SRL Diagnostics to harness Microsoft's AI-based pathology solutions
SRL Diagnostics on Tuesday said it is partnering Satya Nadella-led Microsoft’s India arm to adopt pathology solutions based on artificial intelligence (AI).
Arindam Haldar, chief executive of SRL, said his company was planning to use Microsoft’s Azure and AI as digital pathology improves service delivery, patient safety and communications, reduces errors and lowers costs.
He added that his company was also working with Microsoft to build an AI platform for digital histopathology, the study of changes in tissues caused by disease.
Histopathologists' need for highly efficient tools for diagnosis augments demand for automated implementation of cloud and AI, Haldar said.
In order to build the AI platform, Microsoft will use SRL’s repository of more than a million histopathology slides to train an AI algorithm.
“By increasing efficiency in the initial steps in a biopsy tissue analysis through artificial neural networks, it will be possible for a histopathology laboratory to cut down on inadvertent manual errors and process more samples in a day with higher accuracy,” Microsoft said in a statement.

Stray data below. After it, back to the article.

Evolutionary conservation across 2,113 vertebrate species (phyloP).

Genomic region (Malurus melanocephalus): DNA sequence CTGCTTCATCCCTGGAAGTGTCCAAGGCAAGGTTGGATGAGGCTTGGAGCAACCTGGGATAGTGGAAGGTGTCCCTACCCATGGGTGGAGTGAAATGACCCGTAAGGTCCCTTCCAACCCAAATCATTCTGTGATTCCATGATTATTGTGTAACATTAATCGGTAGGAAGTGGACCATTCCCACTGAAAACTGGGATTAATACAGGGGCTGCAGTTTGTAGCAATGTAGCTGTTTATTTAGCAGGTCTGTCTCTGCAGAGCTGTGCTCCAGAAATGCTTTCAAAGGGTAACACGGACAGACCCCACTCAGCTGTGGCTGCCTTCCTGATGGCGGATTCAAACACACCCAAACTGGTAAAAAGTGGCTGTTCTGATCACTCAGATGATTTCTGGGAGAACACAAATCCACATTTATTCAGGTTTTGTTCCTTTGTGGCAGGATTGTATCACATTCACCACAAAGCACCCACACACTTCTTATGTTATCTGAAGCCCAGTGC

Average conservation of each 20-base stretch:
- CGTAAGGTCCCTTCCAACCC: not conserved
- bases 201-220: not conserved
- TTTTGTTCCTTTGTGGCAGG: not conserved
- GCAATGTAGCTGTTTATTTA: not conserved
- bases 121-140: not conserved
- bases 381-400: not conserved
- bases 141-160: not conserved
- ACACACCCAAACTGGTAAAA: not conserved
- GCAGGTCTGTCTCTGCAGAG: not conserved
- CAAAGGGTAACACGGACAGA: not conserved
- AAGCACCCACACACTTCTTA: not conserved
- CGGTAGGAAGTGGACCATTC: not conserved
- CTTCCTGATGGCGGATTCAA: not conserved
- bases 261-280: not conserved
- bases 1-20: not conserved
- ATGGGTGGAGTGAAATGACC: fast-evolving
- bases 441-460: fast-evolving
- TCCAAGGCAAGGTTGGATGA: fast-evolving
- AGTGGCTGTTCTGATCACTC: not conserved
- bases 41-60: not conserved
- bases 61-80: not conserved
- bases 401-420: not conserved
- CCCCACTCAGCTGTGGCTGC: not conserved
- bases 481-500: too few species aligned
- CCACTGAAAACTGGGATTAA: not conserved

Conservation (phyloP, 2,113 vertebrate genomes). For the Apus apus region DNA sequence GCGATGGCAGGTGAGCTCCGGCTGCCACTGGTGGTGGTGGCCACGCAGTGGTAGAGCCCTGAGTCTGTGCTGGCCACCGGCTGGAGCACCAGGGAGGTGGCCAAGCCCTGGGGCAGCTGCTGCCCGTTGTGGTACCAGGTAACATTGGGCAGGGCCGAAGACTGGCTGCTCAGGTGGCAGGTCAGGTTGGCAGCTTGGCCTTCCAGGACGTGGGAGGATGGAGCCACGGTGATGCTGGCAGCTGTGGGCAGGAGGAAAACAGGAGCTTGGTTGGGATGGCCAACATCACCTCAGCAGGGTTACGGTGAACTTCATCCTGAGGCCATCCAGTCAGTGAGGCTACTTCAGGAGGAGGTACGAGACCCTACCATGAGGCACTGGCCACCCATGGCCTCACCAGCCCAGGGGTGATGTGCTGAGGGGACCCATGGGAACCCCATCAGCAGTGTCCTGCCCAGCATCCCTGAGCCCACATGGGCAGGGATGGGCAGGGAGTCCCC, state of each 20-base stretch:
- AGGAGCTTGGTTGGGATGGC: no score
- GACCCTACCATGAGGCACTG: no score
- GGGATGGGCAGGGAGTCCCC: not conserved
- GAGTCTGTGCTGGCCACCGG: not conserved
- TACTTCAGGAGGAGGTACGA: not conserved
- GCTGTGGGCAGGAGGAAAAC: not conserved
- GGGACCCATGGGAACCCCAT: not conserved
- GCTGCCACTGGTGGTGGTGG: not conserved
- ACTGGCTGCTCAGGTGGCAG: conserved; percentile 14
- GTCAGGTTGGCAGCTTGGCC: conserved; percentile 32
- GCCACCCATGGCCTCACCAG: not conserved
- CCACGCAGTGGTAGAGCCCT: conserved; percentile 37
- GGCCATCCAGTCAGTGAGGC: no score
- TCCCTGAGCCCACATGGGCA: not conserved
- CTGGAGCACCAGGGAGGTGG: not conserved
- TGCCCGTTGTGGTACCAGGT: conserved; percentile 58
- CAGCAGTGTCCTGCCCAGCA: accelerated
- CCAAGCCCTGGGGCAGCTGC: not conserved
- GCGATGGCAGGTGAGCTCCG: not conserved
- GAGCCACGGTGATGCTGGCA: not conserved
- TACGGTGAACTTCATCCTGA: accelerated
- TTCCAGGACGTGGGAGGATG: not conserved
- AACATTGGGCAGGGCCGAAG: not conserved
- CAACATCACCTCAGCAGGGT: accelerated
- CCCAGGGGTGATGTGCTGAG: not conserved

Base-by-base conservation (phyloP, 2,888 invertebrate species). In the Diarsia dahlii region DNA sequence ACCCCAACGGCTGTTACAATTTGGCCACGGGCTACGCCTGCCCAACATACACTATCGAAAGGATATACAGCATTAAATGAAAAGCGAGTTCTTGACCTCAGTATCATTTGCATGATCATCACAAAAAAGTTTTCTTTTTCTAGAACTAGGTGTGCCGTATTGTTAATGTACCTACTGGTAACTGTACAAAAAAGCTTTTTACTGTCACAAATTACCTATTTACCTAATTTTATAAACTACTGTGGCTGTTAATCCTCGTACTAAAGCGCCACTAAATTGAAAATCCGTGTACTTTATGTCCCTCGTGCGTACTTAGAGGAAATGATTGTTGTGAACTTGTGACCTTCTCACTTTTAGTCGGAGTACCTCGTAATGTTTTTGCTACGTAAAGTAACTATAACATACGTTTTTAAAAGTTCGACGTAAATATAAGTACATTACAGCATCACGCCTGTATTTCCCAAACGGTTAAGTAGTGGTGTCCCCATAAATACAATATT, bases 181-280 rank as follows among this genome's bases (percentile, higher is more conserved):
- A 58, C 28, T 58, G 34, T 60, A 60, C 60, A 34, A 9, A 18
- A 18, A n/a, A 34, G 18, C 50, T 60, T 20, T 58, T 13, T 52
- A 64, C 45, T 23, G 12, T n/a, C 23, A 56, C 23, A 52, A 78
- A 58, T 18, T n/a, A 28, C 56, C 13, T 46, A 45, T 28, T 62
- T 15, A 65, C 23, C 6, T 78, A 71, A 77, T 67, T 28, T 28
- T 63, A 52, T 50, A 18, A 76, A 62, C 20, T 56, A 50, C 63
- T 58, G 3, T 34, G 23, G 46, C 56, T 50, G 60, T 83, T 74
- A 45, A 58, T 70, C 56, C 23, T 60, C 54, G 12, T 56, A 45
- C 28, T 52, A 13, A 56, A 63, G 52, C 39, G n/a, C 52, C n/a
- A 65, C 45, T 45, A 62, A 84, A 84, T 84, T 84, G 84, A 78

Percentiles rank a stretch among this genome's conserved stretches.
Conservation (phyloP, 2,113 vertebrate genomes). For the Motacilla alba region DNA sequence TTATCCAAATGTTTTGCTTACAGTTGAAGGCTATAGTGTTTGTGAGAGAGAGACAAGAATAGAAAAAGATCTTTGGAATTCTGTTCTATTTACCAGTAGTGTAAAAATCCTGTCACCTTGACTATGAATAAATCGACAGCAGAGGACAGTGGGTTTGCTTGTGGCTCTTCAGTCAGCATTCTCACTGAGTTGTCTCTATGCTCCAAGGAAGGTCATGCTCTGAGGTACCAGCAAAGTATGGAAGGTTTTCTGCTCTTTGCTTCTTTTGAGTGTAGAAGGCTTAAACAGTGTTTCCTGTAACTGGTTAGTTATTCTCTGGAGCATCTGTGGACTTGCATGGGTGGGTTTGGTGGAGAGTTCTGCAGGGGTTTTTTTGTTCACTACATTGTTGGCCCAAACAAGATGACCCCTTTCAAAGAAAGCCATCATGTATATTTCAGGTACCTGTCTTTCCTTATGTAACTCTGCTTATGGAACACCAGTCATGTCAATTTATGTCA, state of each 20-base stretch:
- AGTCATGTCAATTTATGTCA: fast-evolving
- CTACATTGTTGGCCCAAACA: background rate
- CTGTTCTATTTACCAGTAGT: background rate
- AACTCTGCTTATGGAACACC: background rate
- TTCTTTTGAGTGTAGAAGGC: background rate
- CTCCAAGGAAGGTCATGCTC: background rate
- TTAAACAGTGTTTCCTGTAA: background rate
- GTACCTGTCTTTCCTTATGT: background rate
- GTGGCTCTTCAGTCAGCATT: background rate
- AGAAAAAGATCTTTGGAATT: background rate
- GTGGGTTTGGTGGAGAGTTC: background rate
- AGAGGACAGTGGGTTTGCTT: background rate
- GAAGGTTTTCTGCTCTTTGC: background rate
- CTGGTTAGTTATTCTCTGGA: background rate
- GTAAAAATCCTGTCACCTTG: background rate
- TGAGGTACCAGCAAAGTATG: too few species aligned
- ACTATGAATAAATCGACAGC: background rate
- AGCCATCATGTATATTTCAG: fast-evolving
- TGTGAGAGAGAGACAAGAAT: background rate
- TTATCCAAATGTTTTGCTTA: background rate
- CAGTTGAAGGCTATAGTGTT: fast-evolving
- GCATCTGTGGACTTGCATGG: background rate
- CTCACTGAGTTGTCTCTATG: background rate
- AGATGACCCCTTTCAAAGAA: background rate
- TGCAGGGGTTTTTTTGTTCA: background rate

Haldar said that the platform will finally come to the lab in the form of a software environment.
This is Microsoft’s third foray into healthcare under its AI Network for Healthcare initiative. Earlier, it had entered eye care and cardiology.
The firm has also worked with other entities in healthcare.
Last month, Apollo Hospitals, one of the country’s largest hospital chains, had said that it had started using an artificial intelligence (AI) program of Microsoft to predict the odds of a patient being prone to cardiovascular diseases.
Doctors across the Apollo network of hospitals can now leverage an AI-powered application programme interface (API) to estimate the risk of heart diseases and drive preventive care across the country, the two companies had said in a joint statement.
Microsoft is also applying AI to devices for early detection of diabetic retinopathy to prevent blindness.